EU member states will face infringement procedures if their national football leagues apply FIFA's nationality-based quota on players, with the Commission saying it violates the principles of non-discrimination and freedom of movement of workers.
"The Commission shows the red card to the FIFA '6 + 5' rule," said Employment Commissioner Vladimir Špidla on 28 May, ahead of the international football association's annual congress, which will decide on the introduction of the rule on 29 May in Australia.
Under the '6 + 5' rule, at least six players on the field at the beginning of each match would have to come from the country of the club they are playing for. According to the Commission, limiting the number of foreign players in club competitions constitutes discrimination based on nationality.
Meanwhile, the executive's White Paper on Sport adopted in July 2007 acknowledged the autonomy of sporting organisations and representative structures and recognised that governance is mainly the responsibility of respective sports governing bodies.
"The professional footballers are workers, therefore the principles of non-discrimination and freedom of movement must be respected. The Bosman ruling was very clear on this," said Špidla. He added that as the rule is incompatible with EU law, the Commission would not hesitate to launch infringement procedures against any of the EU 27 if they were to adopt the rule.
Instead, the EU executive backs the UEFA 'home-grown' rule, according to which football clubs need to have a minimum number of locally-trained players in the team of core players, but does not impose nationality quotas. The UEFA rule "seems to me to be proportionate and to comply with the principle of free movement of workers," said Špidla, commenting on the outcomes of a specific study on UEFA's 'home-grown' rule, published on 28 May 2008.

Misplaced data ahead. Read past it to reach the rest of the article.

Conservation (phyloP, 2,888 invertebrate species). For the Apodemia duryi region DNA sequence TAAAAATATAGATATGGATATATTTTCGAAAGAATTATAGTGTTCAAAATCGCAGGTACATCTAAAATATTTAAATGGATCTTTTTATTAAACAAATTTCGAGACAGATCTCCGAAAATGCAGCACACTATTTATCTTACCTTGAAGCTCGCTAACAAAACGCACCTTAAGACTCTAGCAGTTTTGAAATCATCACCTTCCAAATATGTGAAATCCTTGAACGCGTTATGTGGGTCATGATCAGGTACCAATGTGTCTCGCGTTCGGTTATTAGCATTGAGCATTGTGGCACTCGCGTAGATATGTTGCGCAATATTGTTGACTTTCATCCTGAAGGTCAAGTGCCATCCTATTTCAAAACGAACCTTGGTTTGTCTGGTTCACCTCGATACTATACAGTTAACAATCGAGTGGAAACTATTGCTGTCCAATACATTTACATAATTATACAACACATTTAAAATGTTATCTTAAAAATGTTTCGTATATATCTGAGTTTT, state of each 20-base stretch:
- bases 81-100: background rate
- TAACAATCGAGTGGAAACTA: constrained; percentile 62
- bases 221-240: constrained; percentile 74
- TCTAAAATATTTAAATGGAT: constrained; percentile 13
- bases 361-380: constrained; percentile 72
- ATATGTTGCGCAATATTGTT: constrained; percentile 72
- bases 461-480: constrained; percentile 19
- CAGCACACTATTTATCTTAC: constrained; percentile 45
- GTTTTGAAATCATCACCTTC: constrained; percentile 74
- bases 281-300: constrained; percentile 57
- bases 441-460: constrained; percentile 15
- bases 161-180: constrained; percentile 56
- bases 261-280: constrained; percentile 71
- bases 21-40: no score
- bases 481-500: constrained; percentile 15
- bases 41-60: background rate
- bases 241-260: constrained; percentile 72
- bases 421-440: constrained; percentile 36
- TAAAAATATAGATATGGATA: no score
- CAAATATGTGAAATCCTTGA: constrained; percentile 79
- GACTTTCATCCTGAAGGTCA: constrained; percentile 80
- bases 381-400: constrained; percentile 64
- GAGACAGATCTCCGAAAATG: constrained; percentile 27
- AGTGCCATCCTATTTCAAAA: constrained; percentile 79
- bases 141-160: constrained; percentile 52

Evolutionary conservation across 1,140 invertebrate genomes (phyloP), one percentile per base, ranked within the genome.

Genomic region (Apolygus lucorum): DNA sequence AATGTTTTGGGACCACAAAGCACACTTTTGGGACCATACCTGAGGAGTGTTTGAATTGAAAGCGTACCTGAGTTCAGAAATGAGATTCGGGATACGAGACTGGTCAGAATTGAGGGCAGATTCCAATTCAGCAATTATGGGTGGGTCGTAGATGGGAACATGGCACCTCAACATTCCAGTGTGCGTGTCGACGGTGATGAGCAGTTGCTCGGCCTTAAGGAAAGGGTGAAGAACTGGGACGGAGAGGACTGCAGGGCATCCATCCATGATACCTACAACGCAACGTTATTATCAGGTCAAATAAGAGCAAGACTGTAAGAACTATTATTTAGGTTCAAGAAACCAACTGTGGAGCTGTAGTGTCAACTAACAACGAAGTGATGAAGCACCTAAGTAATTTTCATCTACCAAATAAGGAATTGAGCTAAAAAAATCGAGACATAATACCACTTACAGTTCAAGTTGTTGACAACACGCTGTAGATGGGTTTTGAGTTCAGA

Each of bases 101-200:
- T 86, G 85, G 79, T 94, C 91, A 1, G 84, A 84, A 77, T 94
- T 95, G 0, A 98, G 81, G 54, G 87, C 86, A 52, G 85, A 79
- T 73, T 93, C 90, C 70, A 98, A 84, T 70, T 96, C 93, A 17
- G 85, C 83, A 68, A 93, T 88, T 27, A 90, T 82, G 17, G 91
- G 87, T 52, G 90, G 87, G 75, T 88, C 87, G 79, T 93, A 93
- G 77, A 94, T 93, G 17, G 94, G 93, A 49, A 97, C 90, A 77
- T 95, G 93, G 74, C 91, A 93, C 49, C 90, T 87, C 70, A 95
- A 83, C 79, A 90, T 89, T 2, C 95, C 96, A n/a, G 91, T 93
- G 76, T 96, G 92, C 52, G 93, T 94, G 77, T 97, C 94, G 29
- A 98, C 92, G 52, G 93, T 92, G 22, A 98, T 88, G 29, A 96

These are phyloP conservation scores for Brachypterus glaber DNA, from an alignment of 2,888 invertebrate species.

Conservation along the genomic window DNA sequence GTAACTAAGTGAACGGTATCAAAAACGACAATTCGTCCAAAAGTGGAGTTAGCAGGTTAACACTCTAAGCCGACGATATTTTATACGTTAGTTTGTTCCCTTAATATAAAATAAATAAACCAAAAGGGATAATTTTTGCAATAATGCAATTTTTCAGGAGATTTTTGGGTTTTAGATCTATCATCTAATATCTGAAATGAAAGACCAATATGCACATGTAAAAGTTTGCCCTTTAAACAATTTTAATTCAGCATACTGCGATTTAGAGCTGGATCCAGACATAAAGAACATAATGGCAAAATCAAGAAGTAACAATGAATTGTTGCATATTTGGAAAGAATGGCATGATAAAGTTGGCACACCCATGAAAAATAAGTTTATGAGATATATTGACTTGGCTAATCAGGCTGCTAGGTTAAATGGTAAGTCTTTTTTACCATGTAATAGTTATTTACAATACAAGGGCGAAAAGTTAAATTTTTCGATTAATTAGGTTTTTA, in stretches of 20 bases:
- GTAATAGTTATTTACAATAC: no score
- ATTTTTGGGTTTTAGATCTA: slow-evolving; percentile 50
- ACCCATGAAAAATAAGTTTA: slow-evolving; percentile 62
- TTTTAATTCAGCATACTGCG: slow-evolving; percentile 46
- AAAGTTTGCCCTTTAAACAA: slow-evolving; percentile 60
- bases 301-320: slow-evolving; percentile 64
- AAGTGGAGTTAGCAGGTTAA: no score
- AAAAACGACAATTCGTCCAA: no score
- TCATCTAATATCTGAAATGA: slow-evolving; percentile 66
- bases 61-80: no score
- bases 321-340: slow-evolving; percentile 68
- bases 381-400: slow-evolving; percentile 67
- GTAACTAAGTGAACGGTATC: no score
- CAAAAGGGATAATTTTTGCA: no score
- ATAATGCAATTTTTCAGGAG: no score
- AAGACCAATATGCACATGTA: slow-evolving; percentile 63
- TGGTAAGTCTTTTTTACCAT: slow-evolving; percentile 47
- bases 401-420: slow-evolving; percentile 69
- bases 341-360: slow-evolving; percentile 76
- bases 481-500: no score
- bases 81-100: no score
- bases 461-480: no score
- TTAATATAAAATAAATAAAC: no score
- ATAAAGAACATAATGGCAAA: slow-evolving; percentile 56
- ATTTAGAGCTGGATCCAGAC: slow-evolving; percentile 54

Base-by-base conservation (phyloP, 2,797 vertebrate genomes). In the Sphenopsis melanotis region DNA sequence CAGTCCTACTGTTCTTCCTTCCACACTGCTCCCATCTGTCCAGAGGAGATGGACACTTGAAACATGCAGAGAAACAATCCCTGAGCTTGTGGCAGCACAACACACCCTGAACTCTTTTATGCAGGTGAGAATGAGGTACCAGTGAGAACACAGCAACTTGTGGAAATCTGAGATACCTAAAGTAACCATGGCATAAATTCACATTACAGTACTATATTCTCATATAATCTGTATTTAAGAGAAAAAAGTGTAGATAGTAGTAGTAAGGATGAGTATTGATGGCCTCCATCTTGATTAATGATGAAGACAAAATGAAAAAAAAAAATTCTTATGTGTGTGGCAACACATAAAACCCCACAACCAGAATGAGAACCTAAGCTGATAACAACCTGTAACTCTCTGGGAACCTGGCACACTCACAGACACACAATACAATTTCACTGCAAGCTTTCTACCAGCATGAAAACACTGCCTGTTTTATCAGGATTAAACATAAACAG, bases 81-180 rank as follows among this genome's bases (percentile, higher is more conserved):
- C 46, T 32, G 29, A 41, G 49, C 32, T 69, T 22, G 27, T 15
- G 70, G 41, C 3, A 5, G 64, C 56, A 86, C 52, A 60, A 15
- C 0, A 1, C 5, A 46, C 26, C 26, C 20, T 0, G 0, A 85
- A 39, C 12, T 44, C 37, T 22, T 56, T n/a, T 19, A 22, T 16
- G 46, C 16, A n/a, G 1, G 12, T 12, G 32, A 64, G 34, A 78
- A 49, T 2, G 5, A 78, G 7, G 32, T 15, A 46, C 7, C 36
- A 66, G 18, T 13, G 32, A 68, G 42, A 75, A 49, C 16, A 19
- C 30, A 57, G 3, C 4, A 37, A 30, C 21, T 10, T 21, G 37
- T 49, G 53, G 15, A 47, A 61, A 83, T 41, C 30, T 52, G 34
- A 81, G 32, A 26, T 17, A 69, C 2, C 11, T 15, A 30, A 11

A Commission study concluded that the UEFA rule does not lead to direct discrimination on the basis of nationality, but that a risk of indirect discrimination on the basis of nationality exists as access to clubs' training centres is easier for the young national players rather than players from the other member states.
Therefore, the Commission said it will "closely monitor" the implementation of the UEFA rule and undertake "a further analysis of its consequences by 2012" in order to assess its implications in terms of the principle of free movement of workers.
"The 'home-grown' rule is not perfect and is fairly modest in its approach, but it does encourage clubs to invest more in locally-trained talent and therefore deserves our full support," said MEP Ivo Belet (EPP-ED). EU Education Commissioner Ján Figel' also believes the UEFA rules will help avoid the risk of top professional football clubs abandoning training structures.
The Commission's statement on the player quotas come just days before the start of the EURO 2008 in Austria and Switzerland on 7 June.